Freezing broccoli and other vegetables is an easy way to preserve your summer harvest, especially when you’re short on time. Many vegetables do better when they’re steamed/blanched and frozen rather than being canned. I personally only can tomatoes, pickles, jams, jellies, and fruit purees.
When we had our big garden, I would do several small freezing sessions during the week to preserve the harvest for the winter. Sometimes I did individual vegetables, and sometimes I mixed up the small harvest to make mixed vegetable packages. A quart freezer bag was the perfect size for our then family of 6.
The best resource that I’ve found on freezing veggies is the classic Stocking Up: The Third Edition of America’s Classic Preserving Guide. It has the blanching/steaming times for every vegetable you can think of, plus how to prepare the vegetables for freezing. Some veggies like zucchini do better when shredded first, and don’t need blanching/steaming as a first step.
Most vegetables are prepared in a similar way to broccoli, except for the debugging step. After picking the broccoli, soak the heads in salty water for at least 15 minutes to help get rid of the cabbage worms. While cutting the broccoli into uniform pieces, thoroughly check the heads for little and big green worms. I like to trim the longer stems off the small heads, and steam them with the heads.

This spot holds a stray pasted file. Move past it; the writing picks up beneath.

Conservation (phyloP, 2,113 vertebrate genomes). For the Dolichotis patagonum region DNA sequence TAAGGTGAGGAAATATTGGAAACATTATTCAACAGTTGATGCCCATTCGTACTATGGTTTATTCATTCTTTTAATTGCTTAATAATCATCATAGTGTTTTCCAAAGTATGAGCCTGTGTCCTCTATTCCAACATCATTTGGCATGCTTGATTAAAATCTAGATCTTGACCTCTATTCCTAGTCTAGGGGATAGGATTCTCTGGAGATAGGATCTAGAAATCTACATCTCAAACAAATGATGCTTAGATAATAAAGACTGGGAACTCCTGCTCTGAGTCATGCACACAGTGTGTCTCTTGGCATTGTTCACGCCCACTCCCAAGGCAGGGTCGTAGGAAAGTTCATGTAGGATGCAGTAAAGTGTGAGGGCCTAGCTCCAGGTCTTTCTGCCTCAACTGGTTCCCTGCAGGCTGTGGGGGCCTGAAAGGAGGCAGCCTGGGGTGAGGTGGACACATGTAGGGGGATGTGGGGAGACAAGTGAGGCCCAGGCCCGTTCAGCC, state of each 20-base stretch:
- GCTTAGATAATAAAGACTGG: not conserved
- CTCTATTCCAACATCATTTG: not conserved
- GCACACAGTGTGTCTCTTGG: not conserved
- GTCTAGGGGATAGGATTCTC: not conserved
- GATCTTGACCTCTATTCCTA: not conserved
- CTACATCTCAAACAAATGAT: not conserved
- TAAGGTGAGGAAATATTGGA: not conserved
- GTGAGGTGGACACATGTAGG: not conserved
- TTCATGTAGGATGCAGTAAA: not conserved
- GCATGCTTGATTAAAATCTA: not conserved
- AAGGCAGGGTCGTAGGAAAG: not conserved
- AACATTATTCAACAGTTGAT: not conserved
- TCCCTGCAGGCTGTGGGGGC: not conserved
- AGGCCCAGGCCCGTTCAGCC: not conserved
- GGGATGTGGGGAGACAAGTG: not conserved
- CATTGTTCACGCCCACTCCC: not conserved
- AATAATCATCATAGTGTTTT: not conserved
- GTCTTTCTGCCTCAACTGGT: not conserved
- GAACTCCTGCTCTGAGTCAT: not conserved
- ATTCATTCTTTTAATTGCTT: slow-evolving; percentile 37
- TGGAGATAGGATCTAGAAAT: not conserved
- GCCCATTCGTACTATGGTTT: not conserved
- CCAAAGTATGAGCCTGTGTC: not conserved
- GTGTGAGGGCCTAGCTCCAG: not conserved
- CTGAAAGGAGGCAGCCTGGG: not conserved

Blanch the pieces in boiling water for 2 to 4 minutes or steam for 3 to 5 minutes, depending on the size. Since I prefer to use as little water as possible, I steam my pieces for 4 minutes in a steamer that I picked up at Ikea several years ago. 3 to 4 large heads will fill the steamer after trimming.
After blanching or steaming, the vegetable pieces need to be shocked with cold water. The classic way is to dump the pieces in a cold water bath with ice. My way is to dump the pieces in a colander and run cold water over them. Then I shake the water off and let the pieces cool enough to be handled. I package my veggies in quart bags which gives me enough veggies for a side for dinner.
Most vegetables need an average of 4 minutes for blanching or steaming, with denser vegetables like carrots needing a little more. When the vegetables are ready to be harvested, I do several batches in an afternoon, mixing the veggies together at the end to make mixed veggies or keeping them separate like green beans.
I use quart freezer bags to package the vegetables for the freezer. I usually put 2 cups of vegetables in each bag, and then squeeze out as much air as possible to prevent freezer burn. I label each bag with the contents and date. Then, I lay the bags flat in the freezer for the initial freezing. Once the contents are frozen, I can stack the bags in the freezer to maximize space.
When cooking the frozen veggies, dump them into a saute pan in a frozen state and cook the water off first. Then, add your fat, additional fresh veggies, and seasonings of choice, and saute until done.
Canning and Freezing Resources
Granite Ware 0718-1 Enamel-on-Steel Canning Kit, 9-Piece